Student's virtual reality startup idea garners top prize

Tim Krohn, The Free Press, Mankato, Minn.
·5 min read

Apr. 13—MANKATO — A student-led startup business that hopes to develop a virtual reality experience to allow students access to specialized labs, testing equipment and simulations went away with the top prize Tuesday in the annual Big Ideas Challenge.

Tocco VR, headed by engineering student Jim Boyd, won $5,000 in the sixth annual new-venture competition sponsored by the Minnesota State University College of Business.

Hearing Glasses, with team members Abdelrahman Elkenawy (electrical engineering), Kaitlin Gloege (management information systems) and Alex Shepherd (computer information technology) took the $3,000 second place prize and were the winners of the High Tech Division, where they were awarded another $4,000.

Smart Bee Hives, with team members Sumit Mahajan (manufacturing engineering) and Abdelrahman Elkhatib (electrical engineering), took the $2,000 third place prize and won the Ag/Food/Beverage division, winning an additional $3,000. The team also took the People's Choice award, garnering another $2,000.

Gloege, CEO of Hearing Glasses, said they have been developing glasses that have the ability to hear someone speaking and display it as text on the lenses.

She said those who are deaf or hard of hearing are excluded from many social, spiritual, education and business experiences. "Often times we take hearing for granted ... Hearing Glasses offer equal opportunity for those who are deaf or hard of hearing."

Mahajan and Elkhatib are both fascinated with bees and said they have a passion for refining their system of an internet-based system to monitor the health of bees in an apiary. The system, they said, will give bee keepers real-time information that will help prevent the loss of apiaries.

Boyd said Tocco VR aims to allow remote students to access laboratories without being on a campus.

"Laboratory equipment is expensive, takes up a lot of floor space and is idle much of the time ... It can only be accessed by on-campus students so it excludes distant learners," Boyd said.

Yvonne Cariveau, director of the Center for Innovation and Entrepreneurship at MSU, has coordinated the event for the past five years. She said the competition has spawned successful businesses.

"We've had 40 Big Ideas finalists now and over 17 of those businesses are running today with many employing others. The growth in confidence that these young people show as they work to research and develop an invention or business idea is pretty exciting to be a part of," she said.

"Whether this first business succeeds or fails, they learn from this process that they can do it, they can create organizations, they can make innovations and dreams happen."

Applications began being accepted in November and the students worked with local mentors on honing their business plans. There were three rounds of judging prior to Tuesday's virtual awards ceremony.

The finalists in the Big Ideas Challenge and their business plans:

Tocco VR

The business idea is to create a virtual reality experience that allows students access to specialized labs, testing equipment and interaction with complex system simulations. Other content can also be accessed remotely, such as industry tours and professional engineering profiles. With a focus on engineering education, learning tracks can be customized to enable individual learning goals and styles.

Downed Duck

Psychology student Jaden Klingenberg developed a remote-controlled boat used for retrieving ducks off the water for hunters after they shoot them. It is used when the ducks are in the middle of a body of water and difficult to retrieve. He made two prototype boats.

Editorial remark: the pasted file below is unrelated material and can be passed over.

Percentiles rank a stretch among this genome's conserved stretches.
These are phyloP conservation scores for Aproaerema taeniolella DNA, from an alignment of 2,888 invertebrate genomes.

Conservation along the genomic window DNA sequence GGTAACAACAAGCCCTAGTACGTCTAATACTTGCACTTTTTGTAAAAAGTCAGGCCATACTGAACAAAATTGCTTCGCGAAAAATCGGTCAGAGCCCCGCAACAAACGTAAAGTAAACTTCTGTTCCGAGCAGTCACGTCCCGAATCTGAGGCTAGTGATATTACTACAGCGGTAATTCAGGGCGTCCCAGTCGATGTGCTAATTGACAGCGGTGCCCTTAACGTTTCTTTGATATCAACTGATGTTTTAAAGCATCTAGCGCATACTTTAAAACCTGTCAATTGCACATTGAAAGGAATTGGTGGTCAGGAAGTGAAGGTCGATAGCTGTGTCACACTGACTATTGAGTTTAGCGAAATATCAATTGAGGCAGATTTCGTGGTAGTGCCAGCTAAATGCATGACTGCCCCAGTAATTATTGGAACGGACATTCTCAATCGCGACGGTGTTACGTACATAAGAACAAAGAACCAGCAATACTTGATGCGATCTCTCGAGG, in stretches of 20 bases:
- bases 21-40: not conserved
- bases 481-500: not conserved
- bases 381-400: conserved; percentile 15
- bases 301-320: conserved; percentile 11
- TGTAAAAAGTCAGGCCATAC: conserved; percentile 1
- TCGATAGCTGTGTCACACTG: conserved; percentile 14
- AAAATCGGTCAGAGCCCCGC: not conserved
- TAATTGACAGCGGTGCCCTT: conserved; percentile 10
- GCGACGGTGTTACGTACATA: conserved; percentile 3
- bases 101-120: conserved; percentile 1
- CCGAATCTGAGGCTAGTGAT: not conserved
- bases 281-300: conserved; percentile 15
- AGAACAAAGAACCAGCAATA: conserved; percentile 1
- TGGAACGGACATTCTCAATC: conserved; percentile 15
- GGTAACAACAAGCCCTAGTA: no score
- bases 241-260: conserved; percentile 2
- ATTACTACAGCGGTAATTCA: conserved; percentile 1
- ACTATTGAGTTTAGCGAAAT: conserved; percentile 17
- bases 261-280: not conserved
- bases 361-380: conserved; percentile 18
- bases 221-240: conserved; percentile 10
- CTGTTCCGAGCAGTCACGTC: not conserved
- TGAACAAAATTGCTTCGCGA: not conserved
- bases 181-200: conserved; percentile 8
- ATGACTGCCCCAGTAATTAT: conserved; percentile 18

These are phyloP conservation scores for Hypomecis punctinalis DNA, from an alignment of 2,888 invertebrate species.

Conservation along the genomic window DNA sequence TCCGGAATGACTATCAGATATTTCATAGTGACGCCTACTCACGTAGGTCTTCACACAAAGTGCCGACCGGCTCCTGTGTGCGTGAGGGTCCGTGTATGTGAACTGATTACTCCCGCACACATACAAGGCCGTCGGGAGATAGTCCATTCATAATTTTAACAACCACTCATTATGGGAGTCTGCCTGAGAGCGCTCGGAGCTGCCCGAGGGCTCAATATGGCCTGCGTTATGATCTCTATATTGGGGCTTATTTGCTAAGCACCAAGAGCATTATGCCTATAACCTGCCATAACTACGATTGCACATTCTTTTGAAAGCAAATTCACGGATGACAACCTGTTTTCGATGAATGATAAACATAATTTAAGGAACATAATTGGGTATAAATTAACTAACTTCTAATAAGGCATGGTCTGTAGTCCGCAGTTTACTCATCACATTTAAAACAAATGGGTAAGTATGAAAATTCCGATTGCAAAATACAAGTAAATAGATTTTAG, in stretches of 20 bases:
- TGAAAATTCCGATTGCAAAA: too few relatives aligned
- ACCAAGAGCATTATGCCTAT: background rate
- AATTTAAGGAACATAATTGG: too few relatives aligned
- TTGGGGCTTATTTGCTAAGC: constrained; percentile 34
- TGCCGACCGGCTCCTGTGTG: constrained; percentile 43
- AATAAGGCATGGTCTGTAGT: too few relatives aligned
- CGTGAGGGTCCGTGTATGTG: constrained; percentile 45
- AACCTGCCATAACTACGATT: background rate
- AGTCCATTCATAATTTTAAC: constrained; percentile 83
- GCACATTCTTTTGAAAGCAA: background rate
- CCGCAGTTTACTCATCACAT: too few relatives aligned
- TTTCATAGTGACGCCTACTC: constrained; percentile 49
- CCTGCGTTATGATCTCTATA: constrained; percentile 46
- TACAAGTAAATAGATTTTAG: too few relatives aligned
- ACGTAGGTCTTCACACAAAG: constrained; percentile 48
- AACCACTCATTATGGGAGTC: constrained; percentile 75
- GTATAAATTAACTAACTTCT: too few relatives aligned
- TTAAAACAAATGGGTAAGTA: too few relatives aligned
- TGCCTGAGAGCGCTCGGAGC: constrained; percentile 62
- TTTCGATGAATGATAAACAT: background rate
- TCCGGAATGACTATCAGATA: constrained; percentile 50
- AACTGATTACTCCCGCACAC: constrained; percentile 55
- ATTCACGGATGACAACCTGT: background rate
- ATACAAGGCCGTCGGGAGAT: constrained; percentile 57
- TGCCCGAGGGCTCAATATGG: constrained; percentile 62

Smart Bee Hives

The business idea is to design a Internet of Things based solution to monitor the health of bees in an apiary. The device will include sensors that record temperature, humidity, weight, and frequencies in the beehives. Bee farmers can receive real-time data that will allow them to immediately deal with any circumstance demanded by their apiaries' conditions. They would use a radio-frequency identification to tag a queen bee and monitor them separately.

The FoodPack Group

Applied leadership student Patti Radford developed The FoodPack Group, an association for organizations that operate backpack food programs. FoodPack is a mission-driven organization that uses the power of group purchasing to offer a more cost-effective and efficient solution to member organizations.

The organization will operate as both a purchasing co-op and central coordinator for these organizations.

Smart Kart

Abi Saha, an accounting and business management student, invented Smart Kart, an electronic shopping cart to provide customers assistance while shopping and reducing lines at checkout. It saves time of customers by guiding them to where the product is in a store and provides information and reviews about the product. More convenient checkout options are available as customers can scan the barcode on the cart itself and pay through the app or swipe the card in the card reader space on the Smart Kart.

Hearing Glasses LLC

The business idea is to further develop glasses designed for people with hearing disabilities. Hearing Glasses will have the ability to hear someone speaking and display as text on the lenses. Those with the glasses will have the capacity to talk to everyone, not just those who know sign language.

Competition support

The $19,000 in prize money and promotional help was provided by Lloyd Companies, Jones Metal, BankVista, MN Valley Business Magazine, Daren & Sarah Cotter, Launch Minnesota Southwest and All American Foods.

Judges were: Craig and Pat Lloyd, Lloyd Companies; Bron Scherer, Protein Sources; Sarah Richards, Jones Metal; Christine Lantinen, Maud Borup; Tyler Snitker, All American Foods.